The closing of school wasn’t entirely unexpected. Life in Italy had been becoming stranger and more uncertain for weeks. At the end of February, as coronavirus cases began to rapidly multiply outside of China and as Italy emerged as Europe’s worst-hit country, school field trips both within and outside of Italy were banned and some cultural sites such as the catacombs began closing (Reuters 2020). The ban on school trips hit the St. Stephen’s community particularly hard as it went into effect at 6 am on Sunday, February 23rd, a day when half of the school’s spring trips were scheduled to depart. In the end, seven school trips successfully departed before the ban was announced and seven trips were canceled. When the school trips that had successfully departed returned to Rome, every student and teacher had to walk through body temperature scanners on their way to passport control at Fiumicino Airport. This was the first sign that life in Rome was changing. Over the course of the following two weeks, the masks and gloves donned by the Fiumicino airport employees would multiply in the streets of Rome until almost every passerby and many motorists and drivers could be seen wearing a mask and, in some cases, both a white mask and a pair of bright blue synthetic gloves. By early March, the Italian government announced an alarming national shortage of protective masks (Il Giornale 2020).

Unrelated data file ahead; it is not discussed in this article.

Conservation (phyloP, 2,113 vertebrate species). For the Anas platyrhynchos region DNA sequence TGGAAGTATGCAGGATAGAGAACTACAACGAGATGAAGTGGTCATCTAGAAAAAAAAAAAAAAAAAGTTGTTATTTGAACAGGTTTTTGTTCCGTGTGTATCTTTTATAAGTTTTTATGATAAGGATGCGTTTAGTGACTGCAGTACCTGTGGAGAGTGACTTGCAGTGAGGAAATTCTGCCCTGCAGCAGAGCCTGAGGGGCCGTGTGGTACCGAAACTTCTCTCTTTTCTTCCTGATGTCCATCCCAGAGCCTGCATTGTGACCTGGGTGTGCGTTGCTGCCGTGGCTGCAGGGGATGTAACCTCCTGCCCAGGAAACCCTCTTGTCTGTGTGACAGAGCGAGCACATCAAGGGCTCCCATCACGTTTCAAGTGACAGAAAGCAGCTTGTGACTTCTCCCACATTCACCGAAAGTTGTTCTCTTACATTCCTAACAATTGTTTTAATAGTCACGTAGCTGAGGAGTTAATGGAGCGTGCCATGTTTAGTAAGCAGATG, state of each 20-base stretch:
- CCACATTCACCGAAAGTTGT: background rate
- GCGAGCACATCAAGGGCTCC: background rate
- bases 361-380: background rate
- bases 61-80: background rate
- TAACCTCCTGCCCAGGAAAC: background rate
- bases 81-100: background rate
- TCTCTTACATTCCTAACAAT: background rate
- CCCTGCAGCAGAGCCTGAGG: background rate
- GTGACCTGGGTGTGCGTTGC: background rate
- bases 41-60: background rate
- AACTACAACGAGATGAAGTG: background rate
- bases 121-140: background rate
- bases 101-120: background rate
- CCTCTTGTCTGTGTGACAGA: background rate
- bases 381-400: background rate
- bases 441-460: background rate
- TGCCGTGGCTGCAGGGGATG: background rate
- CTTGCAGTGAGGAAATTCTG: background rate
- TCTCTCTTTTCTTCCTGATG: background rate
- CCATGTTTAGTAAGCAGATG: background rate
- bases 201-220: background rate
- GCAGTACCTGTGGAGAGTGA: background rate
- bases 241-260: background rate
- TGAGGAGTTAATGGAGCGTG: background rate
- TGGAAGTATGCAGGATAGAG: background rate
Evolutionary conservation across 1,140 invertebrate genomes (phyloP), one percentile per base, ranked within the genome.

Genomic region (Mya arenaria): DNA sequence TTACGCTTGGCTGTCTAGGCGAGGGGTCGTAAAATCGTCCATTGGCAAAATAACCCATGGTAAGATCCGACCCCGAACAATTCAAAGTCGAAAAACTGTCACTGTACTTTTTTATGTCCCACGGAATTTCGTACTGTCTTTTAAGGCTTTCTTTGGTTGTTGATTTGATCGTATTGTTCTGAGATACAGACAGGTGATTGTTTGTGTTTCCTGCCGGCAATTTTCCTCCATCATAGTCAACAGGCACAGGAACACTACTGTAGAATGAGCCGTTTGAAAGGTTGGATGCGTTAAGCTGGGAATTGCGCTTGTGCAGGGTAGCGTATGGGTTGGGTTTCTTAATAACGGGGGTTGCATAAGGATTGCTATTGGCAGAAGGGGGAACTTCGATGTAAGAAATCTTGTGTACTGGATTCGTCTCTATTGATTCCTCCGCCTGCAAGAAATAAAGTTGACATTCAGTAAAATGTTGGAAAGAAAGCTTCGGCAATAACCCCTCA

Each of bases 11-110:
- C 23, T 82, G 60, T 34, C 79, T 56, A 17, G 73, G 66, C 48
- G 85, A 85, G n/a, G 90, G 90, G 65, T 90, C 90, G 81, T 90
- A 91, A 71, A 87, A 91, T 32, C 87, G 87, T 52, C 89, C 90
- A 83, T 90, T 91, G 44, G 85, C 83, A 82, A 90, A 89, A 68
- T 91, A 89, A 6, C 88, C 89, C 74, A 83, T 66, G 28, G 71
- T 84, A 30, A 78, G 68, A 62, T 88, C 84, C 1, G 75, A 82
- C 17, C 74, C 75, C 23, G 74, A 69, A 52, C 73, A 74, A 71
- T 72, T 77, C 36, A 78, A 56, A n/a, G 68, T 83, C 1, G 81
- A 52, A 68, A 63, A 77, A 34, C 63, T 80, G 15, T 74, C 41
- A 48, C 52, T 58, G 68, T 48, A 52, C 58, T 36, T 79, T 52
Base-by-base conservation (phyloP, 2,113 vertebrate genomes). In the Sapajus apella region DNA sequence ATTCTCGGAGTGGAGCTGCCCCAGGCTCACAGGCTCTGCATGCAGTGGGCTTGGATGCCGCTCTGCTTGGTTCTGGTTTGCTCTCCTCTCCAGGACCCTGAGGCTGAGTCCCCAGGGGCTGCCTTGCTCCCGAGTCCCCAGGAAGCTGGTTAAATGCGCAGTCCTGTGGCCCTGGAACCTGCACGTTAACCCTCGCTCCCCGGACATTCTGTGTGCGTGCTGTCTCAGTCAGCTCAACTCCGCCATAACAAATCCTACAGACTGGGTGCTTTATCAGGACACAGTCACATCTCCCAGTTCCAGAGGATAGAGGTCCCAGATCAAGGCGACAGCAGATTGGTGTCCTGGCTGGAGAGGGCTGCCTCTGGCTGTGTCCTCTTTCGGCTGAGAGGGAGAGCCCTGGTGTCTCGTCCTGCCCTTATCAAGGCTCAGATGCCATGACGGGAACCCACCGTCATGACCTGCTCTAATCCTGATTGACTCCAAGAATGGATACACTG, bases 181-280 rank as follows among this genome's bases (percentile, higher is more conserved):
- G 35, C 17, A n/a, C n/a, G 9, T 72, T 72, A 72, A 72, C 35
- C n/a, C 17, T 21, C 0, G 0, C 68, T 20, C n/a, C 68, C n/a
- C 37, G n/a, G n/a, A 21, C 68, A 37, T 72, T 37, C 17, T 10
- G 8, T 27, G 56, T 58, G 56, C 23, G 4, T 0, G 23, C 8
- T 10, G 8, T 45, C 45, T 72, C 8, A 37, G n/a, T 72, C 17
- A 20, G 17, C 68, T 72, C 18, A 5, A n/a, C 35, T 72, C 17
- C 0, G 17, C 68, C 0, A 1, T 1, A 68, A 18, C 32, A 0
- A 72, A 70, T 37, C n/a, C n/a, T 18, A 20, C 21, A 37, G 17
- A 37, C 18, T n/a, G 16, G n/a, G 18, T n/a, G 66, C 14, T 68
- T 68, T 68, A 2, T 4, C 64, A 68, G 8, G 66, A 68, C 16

When the school closure was first announced, it seemed like a drastic measure, restaurants, bars, and clothing stores were still open and while the number of tourists in the city center had noticeably declined since early February, it wasn’t hard to stumble upon small groups of tourists relishing the unusually short lines for entry to the Colosseum and posing for dramatic photos at the increasingly empty Trevi Fountain and Spanish Steps. On March 1st, Wanted in Rome magazine published an article entitled, “Why Now is a Great Time to Visit Rome,” urging would-be visitors to take advantage of the opportunity to “visit Rome’s greatest landmarks minus the crowds” (Wanted in Rome 2020).